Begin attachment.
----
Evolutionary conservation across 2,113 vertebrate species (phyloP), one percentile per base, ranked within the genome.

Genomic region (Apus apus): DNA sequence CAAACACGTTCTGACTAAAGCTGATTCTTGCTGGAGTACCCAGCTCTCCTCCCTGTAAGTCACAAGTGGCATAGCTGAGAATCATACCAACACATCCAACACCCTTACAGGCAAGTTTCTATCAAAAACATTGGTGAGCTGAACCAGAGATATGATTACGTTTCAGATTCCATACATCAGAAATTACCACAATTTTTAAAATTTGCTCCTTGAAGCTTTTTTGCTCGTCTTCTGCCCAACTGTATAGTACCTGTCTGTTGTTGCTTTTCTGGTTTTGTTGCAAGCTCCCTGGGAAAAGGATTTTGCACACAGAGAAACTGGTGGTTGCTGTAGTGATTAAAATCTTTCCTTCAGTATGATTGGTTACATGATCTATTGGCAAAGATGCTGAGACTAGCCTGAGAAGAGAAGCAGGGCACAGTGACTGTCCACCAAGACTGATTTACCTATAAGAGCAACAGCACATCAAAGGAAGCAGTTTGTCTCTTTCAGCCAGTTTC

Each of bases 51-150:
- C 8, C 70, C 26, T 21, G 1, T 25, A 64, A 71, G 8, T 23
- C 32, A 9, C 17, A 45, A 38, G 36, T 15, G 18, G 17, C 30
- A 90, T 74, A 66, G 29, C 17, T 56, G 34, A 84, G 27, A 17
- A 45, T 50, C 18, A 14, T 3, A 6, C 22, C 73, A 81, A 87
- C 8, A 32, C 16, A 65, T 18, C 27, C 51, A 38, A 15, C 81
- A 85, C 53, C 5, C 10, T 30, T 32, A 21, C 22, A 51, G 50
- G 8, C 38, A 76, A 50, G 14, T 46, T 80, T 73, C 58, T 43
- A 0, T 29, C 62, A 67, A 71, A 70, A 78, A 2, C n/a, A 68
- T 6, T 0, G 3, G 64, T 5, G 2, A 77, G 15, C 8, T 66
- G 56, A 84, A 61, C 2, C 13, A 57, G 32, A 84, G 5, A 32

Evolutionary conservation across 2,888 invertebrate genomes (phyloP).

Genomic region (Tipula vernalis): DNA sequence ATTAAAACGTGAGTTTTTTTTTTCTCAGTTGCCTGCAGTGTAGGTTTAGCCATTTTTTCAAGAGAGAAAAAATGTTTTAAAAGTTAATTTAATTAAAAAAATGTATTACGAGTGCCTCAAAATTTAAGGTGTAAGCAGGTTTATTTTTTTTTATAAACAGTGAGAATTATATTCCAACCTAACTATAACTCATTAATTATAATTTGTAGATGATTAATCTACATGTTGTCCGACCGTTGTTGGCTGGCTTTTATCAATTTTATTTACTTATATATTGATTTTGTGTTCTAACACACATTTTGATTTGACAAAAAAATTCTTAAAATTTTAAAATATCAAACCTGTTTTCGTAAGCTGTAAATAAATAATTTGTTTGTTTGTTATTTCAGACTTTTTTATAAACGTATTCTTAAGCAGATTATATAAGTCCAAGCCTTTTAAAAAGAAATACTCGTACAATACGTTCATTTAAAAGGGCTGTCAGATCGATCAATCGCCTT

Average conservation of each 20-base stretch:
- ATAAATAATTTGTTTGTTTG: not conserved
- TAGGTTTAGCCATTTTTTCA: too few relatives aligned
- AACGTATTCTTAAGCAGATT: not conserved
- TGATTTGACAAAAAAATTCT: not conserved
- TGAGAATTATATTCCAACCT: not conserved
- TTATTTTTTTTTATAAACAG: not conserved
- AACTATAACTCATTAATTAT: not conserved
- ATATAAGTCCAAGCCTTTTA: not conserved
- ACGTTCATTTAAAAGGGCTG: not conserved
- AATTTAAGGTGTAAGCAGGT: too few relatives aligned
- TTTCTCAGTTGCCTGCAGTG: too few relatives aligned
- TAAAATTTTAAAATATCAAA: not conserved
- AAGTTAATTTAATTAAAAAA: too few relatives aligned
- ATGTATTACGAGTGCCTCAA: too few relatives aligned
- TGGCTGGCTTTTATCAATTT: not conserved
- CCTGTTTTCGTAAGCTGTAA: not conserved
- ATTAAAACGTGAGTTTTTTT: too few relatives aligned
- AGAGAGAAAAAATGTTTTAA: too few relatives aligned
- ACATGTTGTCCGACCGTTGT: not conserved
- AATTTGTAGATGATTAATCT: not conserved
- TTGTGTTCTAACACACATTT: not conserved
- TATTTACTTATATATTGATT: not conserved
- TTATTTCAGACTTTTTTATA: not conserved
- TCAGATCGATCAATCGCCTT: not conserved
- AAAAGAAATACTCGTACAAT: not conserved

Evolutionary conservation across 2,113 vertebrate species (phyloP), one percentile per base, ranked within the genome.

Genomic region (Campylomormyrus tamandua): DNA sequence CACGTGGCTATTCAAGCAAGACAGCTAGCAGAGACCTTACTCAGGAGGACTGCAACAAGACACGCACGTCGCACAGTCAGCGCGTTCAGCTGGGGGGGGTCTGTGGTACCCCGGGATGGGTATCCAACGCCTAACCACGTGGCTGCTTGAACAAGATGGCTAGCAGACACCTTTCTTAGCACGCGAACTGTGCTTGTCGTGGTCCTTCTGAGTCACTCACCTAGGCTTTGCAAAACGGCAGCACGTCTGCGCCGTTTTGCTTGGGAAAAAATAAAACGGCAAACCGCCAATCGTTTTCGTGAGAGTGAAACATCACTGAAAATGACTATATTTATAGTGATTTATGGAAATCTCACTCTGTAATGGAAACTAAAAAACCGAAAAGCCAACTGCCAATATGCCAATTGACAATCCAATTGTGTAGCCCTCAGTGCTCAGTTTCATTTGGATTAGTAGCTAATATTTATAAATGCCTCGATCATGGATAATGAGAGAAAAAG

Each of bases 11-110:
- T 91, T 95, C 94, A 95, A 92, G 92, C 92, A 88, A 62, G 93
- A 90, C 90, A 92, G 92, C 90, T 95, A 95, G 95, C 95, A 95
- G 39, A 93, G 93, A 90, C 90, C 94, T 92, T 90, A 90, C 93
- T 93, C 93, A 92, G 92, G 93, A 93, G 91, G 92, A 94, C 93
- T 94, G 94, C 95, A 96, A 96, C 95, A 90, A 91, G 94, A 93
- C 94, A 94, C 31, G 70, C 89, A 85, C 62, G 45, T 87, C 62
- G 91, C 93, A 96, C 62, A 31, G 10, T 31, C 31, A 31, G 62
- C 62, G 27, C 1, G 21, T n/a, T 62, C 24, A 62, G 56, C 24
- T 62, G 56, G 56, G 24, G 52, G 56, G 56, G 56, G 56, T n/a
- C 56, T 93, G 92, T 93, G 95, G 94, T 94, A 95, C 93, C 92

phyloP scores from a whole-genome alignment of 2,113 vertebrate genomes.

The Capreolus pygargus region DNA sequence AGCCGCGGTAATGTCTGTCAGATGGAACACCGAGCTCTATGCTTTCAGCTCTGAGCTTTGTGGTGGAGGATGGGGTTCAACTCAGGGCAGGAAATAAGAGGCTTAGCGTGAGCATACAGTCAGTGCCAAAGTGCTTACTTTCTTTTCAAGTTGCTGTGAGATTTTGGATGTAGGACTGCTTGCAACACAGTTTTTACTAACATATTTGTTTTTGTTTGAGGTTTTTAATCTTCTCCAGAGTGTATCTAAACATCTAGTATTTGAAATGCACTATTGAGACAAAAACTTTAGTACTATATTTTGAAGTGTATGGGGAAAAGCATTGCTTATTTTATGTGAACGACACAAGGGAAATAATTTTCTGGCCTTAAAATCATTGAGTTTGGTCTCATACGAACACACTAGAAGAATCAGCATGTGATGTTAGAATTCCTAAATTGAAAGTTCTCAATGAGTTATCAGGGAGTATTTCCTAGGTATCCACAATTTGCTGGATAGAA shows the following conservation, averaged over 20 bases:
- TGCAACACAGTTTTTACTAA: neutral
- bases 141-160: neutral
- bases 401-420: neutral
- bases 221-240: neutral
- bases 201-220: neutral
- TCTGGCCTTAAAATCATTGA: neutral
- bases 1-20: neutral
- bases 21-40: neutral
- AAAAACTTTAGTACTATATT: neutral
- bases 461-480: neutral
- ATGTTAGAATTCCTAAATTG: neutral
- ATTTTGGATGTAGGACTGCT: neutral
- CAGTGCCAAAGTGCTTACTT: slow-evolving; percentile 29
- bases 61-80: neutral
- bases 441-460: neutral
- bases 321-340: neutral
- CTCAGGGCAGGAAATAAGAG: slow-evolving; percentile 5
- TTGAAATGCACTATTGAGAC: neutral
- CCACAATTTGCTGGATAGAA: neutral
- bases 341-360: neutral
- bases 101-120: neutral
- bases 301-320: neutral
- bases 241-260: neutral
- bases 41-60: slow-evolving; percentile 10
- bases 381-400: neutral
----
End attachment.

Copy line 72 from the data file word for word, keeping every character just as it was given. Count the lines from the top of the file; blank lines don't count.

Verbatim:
- bases 321-340: neutral